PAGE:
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a gentle inoffensive trace

Vida Madighi-Oghu

Vida Madighi-Oghu

A gentle inoffensive trace is an installation that explores the entanglement of colour with space, line, and form.

A series of alchemical experiments permeate the space, observing colour as a medium for transformation, tinkering with aura, memory, and healing.

The installation is the result of an infatuation with a formless force that shapes the way we see.




What is a gentle inoffensive trace? For Madighi-Oghu, it is colour. Colour traces on top of matter. Colour moves across our world. Colour does not damage, corrupt or offend the objects on which it alights, but it does change them. We, in turn, are changed by colour. While Madighi-Oghu’s practice spans painting and printmaking, ceramic and installation, it is colour to which she returns, colour that’s obsessed her as long as she can remember. Specifically, Madighi-Oghu is interested in the ways in which colour behaves when it’s in a state of transformation. A previous series of oil monotypes on paper, Genesis in light speed, saw the artist attempt to capture how colour manifests when it moves through a prism, how subtleties of reflection and refraction can produce such radiant variations on the spectrum.


In this body of work, she continues her meditation on colour through a series of paintings on lining fabric. Experimenting for the first-time mixing pigment in its semi-raw form with linseed oil, Madighi-Oghu was seduced by the liquid consistency of the paint she was able to produce, leaving her with the question, “How do I make this liquid maintain its liquidness?” Oil paint on canvas can be glossy – juicy, even – but ultimately dries. How to capture the painting in a state of flow? Research into vintage Margiela garments fashioned from lining fabric provided something of an answer. Lining fabric is sheer, translucent, and light, almost weightless, providing the perfect base for colour to appear viscous in the three-dimensional world. The fact that lining fabric is most often used for the part of the garment that oughtn’t be seen – the delicate fabrics that brush up against their wearers’ bare skin – was an added benefit for Madighi-Oghu, whose works aims to visualise that which is not ordinarily visible.


Madighi-Oghu describes the process of combining lining fabric with handmade paint as alchemical. She grinds the pigments with a mortar and pestle, gold and bronze particles rising into the air like smoke. Adding the linseed, she transmutes solid powder to liquid colour. She adapts to unexpected chemical reactions between paint and fabric and improvises complementary colour combinations accordingly. By folding, draping, shortening, lengthening and wrapping the fabric around itself, she works with levity and gravity, light and shadow, to make the painting sculptural in a way that’s reminiscent of Sam Gilliam, a major source of inspiration. Performing a delicate balancing act between experiment and play, her intuitive and obsessive way of working has resulted in works that feel altogether prepositional, liminal, caught in the boundary between one state and another.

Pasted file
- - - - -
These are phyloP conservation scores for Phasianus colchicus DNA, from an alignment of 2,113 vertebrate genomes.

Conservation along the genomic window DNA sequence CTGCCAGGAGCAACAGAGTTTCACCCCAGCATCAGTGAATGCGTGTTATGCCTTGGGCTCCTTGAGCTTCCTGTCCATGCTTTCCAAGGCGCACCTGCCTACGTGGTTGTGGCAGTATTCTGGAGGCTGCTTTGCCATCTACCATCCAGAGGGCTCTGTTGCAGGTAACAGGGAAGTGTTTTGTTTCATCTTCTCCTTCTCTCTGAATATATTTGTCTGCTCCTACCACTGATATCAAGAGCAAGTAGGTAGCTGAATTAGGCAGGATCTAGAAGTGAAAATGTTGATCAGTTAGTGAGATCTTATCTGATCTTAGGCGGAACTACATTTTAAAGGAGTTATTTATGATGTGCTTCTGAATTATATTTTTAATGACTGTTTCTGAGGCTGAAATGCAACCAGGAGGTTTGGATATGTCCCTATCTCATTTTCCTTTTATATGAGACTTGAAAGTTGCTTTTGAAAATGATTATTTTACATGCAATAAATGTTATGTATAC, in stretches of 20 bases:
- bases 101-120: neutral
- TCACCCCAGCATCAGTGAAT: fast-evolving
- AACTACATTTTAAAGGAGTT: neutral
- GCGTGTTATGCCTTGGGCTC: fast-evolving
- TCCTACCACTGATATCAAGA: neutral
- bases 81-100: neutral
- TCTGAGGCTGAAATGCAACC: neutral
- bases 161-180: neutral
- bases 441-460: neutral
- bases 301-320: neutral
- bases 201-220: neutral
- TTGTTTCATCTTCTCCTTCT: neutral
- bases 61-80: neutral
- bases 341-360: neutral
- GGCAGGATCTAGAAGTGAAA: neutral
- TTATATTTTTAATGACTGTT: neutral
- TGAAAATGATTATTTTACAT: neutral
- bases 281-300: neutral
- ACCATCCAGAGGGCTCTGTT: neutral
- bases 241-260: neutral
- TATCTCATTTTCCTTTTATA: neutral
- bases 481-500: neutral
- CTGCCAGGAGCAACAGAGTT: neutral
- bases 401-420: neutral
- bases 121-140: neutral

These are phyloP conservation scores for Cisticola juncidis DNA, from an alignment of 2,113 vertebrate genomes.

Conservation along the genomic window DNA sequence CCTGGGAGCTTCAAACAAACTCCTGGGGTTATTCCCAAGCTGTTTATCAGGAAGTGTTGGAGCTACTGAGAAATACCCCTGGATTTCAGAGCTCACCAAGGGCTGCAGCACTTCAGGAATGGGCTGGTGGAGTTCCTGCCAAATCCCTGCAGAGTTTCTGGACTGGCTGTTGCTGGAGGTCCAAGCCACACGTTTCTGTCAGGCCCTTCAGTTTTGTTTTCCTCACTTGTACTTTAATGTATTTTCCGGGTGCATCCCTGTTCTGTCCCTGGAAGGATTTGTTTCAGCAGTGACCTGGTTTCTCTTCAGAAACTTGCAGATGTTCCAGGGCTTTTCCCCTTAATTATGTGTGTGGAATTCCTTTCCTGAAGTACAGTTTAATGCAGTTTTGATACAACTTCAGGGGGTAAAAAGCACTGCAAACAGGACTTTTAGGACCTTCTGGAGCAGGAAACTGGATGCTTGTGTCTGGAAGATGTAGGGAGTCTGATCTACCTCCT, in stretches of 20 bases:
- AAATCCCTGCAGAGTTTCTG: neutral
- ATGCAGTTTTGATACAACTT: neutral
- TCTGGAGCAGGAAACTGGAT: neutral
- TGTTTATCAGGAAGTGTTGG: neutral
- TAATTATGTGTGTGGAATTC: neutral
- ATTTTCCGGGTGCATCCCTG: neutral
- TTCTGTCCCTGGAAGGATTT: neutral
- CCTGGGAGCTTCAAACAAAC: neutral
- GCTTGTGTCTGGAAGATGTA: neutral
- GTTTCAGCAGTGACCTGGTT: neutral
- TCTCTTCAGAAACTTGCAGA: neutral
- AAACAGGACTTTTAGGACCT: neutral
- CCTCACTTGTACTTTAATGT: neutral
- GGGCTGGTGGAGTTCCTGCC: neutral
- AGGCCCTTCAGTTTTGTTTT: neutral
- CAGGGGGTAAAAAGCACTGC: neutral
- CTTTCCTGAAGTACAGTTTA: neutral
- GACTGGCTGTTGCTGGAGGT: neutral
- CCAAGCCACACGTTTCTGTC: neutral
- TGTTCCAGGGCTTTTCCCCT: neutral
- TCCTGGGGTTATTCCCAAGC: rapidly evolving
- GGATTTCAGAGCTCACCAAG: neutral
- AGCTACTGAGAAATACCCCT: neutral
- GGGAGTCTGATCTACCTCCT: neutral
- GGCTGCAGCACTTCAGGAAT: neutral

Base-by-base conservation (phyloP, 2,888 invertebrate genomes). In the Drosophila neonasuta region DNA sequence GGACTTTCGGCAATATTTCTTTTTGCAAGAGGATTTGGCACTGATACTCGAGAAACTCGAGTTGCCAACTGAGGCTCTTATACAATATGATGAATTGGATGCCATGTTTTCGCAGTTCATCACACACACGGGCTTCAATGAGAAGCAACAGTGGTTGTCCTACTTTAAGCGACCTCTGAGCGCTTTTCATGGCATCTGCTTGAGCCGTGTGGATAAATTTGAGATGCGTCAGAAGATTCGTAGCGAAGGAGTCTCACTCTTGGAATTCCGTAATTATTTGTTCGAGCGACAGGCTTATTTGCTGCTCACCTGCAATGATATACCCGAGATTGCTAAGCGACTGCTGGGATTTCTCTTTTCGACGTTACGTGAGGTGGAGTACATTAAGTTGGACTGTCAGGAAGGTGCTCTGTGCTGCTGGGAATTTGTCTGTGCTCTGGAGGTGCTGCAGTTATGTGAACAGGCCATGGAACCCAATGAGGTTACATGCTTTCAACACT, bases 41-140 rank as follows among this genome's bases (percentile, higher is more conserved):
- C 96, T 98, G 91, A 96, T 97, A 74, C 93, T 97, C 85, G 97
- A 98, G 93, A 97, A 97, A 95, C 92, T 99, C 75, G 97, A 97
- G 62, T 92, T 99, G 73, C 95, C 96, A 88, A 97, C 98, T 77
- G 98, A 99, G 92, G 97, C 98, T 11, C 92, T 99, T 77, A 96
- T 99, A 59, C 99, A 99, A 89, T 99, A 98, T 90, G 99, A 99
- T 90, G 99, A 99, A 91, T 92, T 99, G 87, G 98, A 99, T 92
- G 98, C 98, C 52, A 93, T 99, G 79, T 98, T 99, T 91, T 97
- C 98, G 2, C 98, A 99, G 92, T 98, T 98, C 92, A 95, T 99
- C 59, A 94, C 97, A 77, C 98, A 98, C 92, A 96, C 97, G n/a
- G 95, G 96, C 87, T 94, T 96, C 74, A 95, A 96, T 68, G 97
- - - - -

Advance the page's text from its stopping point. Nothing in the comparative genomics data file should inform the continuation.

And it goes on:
The inclusion of Nsibidi glyphs at various stages of the process drives this point home even further. Nsibidi is an ideographic writing system developed in Nigeria that has gradually fallen out of usage as a result of colonialism. The artist says that “Language that has undergone erasure is the only thing that can travel between worlds” and accordingly describes the glyphs as “residents of worlds that don’t make sense within ours.” Appropriately, Madighi-Oghu has hidden these subtle marks, these “creatures embodying words,” throughout the works. Painted-over, painted-under, and nestled in between folds in the fabric, these marks suggest the fungibility between worlds, the thin veneer between material and immaterial, matter and memory.


As for that thin veneer, Madighi-Oghu says that there was a story from the Bible that kept popping into her mind while she was working on the exhibition. It speaks about an angel who stirred a pool that would heal the first person to touch it. Madighi-Oghu found herself asking the question, “What would water that was blessed by an angel look like?” These rooms draped in fabric – some naked, other immersed in colour – approach that healing pool.

- Text by Vida Madighi-Oghu and Keely Shinners

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